Type area: The St. Clair Limestone was named by Penrose (1891, p. 102-103) for exposures at St. Clair Springs 8 miles (12.9 km) northeast of Batesville, Independence County, Arkansas (Droste and Shaver, 1986).
History of usage:
Lowenstam (1949, p. 13) applied the name to the crinoidal limestones of early Niagaran age that extend discontinuously from the type area through western Tennessee and into the Illinois Basin parts of Kentucky and Illinois (Droste and Shaver, 1986). Becker (1974, fig. 8 and p. 16) adopted the name for use in the subsurface and in an area of eight-county size in southwestern Indiana (Droste and Shaver, 1986). The term has had further definition through the work of Becker and Droste (1978) and Droste and Shaver (1980 and 1987), including what amounts to a vertical cutoff boundary with rocks of the Salamonie Dolomite and the Louisville Limestone (Droste and Shaver, 1986).
In southwestern Indiana the St. Clair Limestone is a grayish-red to intense ferruginous-red and yellowish-gray fine- to medium-grained limestone (Droste and Shaver, 1986). The basic matrix color is mostly whitish to yellowish, but the other colors are expressed partly as beds and partly as splotches and mottlings down to the size of individual carbonate grains (Droste and Shaver, 1986).
The St. Clair rests unconformably on the brown cherty rocks of the Sexton Creek Limestone, whereas the upper contact with the Moccasin Springs Formation generally involves an upward transition through several feet of interbedded pure limestones and argillaceous limestones (Droste and Shaver, 1986). The formational contact is usually placed at the base of the transitional zone (Droste and Shaver, 1986).
As proposed by Droste and Shaver (1980, p. 569, and 1985, fig. 1), the upper part of the St. Clair may be diachronous between its basin position and farthest shelfward position (Droste and Shaver, 1986). Therefore, parts of the St. Clair may correlate variably with other formations, the Salamonie Dolomite, the Waldron Shale, the Louisville Limestone, and the lower parts of the Moccasin Springs and Pleasant Mills Formations of Indiana; with most of the Joliet Formation (except the lower part of the Brandon Bridge Member), the Sugar Run Formation, and the lower part of the Racine Formation in northeastern Illinois; and with the Osgood Formation upward through the Lego Limestone of western Kentucky (Droste and Shaver, 1986).
Regional Indiana usage:
Illinois Basin (COSUNA 11)
Geologic Map Unit Designation:
Note: Hansen (1991, p. 52) in Suggestions to authors of the reports of the United States Geological Survey noted that letter symbols for map units are considered to be unique to each geologic map and that adjacent maps do not necessarily need to use the same symbols for the same map unit. Therefore, map unit abbreviations in the Indiana Geologic Names Information System should be regarded simply as recommendations.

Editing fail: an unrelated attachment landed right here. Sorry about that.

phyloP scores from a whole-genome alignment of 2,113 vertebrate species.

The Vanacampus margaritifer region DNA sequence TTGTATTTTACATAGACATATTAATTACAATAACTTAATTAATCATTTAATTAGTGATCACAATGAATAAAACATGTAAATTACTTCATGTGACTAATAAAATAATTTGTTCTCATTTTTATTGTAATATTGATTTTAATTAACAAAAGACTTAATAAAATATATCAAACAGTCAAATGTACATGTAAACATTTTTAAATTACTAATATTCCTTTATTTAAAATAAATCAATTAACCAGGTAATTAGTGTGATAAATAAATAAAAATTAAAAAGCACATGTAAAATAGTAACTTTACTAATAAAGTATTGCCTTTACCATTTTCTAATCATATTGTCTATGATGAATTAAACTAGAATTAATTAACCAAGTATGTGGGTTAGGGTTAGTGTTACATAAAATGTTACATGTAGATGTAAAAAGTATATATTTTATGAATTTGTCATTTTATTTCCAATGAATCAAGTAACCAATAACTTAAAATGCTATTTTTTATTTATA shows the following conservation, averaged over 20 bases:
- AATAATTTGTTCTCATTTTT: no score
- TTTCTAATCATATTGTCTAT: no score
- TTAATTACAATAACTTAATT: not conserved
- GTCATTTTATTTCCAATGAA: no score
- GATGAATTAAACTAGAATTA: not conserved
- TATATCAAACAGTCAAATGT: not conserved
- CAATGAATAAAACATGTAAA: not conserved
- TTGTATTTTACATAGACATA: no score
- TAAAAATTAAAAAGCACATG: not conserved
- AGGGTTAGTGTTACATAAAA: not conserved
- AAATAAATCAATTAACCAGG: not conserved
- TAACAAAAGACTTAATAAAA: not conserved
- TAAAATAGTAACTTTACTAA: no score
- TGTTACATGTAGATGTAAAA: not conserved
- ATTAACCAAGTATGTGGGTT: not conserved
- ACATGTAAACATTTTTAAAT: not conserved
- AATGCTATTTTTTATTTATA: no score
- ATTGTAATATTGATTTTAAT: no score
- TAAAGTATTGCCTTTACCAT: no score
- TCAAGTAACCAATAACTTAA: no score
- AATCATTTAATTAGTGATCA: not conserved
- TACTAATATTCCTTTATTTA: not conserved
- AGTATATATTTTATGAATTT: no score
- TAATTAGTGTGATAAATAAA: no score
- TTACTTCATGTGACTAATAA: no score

COSUNA areas and regional terminology
Names for geologic units vary across Indiana. The Midwestern Basin and Arches Region COSUNA chart (Shaver, 1984) was developed to strategically document such variations in terminology. The geologic map (below left) is derived from this chart and provides an index to the five defined COSUNA regions in Indiana. The regions are generally based on regional bedrock outcrop patterns and major structural features in Indiana. (Click the maps below to view more detailed maps of COSUNA regions and major structural features in Indiana.)
COSUNA areas and numbers that approximate regional bedrock outcrop patterns and major structural features in Indiana.
Major tectonic features that affect bedrock geology in Indiana.
Droste, J. B., and Shaver, R. H., 1980, Recognition of buried Silurian reefs in southwestern Indiana: Journal of Geology, v. 88, p. 567-587.
Droste, J. B., and Shaver, R. H., 1985, Comparative stratigraphic framework for Silurian reefs–Michigan Basin to the surrounding platforms, in Cercone, K. R., ed., Symposium on the Silurian and Ordovician of the Michigan Basin: Michigan Basin Geological Society Special Paper 4, p. 73-93.
Droste, J. B., and Shaver, R. H., 1986, St. Clair Limestone, in Shaver, R. H., Ault, C. H., Burger, A. M., Carr, D. D., Droste, J. B., Eggert, D. L., Gray, H. H., Harper, Denver, Hasenmueller, N. R., Hasenmueller, W. A., Horowitz, A. S., Hutchison, H. C., Keith, B. D., Keller, S. J., Patton, J. B., Rexroad, C. B., and Wier, C. E., Compendium of Paleozoic rock-unit stratigraphy in Indiana–a revision: Indiana Geological Survey Bulletin 59, p. 125.
Hansen, W. R., 1991, Suggestions to authors of the reports of the United States Geological Survey (7th ed.): Washington, D.C., U.S. Geological Survey, 289 p.
Lowenstam, H. A., 1949, Niagaran reefs in Illinois and their relation to oil accumulation: Illinois State Geological Survey Report of Investigations 145, 36 p.
Penrose, R. A. F., Jr., 1891, The Batesville region of Arkansas: Arkansas Geological Survey Annual Report 1890, v. 1, p. 33-300.
Shaver, R. H., coordinator, 1984, Midwestern basin and arches region–correlation of stratigraphic units in North America (COSUNA): American Association of Petroleum Geologists Correlation Chart Series.
For additional information, contact:
Nancy Hasenmueller (email@example.com)Date last revised: February 12, 2015